U.S. Leading Economic Index Increased in May -- The Conference Board
By Xavier Fontdegloria
An economic index that measures U.S. business cycles rose in
May, signaling that economic growth remains robust, data from The
Conference Board showed Thursday.
The Leading Economic index was 114.5 in May, up 1.3% compared
with April. The rise is in line with expectations from economists
polled by The Wall Street Journal.
In April, the index climbed by a downwardly revised 1.3%
compared with March.
The indicator currently stands above its previous peak reached
in January 2020, signaling that strong economic growth will
continue in the near term, Conference Board Senior Director of
Economic Research Ataman Ozyildirim said.
The Conference Board forecasts U.S. gross domestic product to
grow 9% in the second quarter at an annualized rate, and by 6.6%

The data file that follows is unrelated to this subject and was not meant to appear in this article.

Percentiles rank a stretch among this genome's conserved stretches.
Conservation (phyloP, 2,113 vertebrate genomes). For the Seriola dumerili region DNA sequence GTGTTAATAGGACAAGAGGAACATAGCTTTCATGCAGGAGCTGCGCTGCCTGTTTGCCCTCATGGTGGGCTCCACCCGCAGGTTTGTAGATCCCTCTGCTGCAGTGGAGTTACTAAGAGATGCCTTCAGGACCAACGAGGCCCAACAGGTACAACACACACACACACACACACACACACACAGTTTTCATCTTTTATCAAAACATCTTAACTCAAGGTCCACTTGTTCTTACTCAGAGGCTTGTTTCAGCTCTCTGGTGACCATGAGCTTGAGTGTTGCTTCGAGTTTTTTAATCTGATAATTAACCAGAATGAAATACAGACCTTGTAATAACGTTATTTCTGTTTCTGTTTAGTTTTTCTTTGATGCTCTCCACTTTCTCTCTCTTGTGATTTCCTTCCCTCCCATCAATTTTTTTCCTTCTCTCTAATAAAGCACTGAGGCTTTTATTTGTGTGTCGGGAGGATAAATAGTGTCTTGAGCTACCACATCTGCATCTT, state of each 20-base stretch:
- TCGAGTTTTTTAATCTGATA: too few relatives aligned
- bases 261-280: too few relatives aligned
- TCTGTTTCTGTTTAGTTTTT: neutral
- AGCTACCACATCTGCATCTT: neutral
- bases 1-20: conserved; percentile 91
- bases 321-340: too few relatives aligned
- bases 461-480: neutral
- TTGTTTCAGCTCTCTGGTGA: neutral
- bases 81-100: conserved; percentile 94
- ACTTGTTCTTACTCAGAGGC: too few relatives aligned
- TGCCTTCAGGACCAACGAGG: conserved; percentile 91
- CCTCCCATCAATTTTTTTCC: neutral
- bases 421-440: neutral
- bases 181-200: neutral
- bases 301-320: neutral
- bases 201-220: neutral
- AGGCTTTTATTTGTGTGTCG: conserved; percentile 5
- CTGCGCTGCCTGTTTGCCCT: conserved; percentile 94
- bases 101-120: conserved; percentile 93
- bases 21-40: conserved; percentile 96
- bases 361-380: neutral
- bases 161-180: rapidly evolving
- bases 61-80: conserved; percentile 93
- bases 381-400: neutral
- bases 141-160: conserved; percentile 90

year-over-year in 2021, he said.
The Conference Board Leading Economic Index is based on 10
components, among them initial claims for unemployment insurance,
manufacturers' new orders, building permits of new private housing
units, stock prices and consumers expectations. It is intended to
signal swings in the business cycle and to smooth out some of the
volatility of individual indicators.
Strengths among the leading indicators were widespread in May,
with initial claims for unemployment insurance making the largest
positive contribution to the index and housing permits making the
only negative contribution, Mr. Ozyildirim said.
The Coincident Economic Index rose 0.4% in May to 105.1, while
the Lagging Economic Index decreased 2.2% to 103.0, The Conference
Board's report showed.
Write to Xavier Fontdegloria at email@example.com
(END) Dow Jones Newswires
June 17, 2021 10:28 ET (14:28 GMT)
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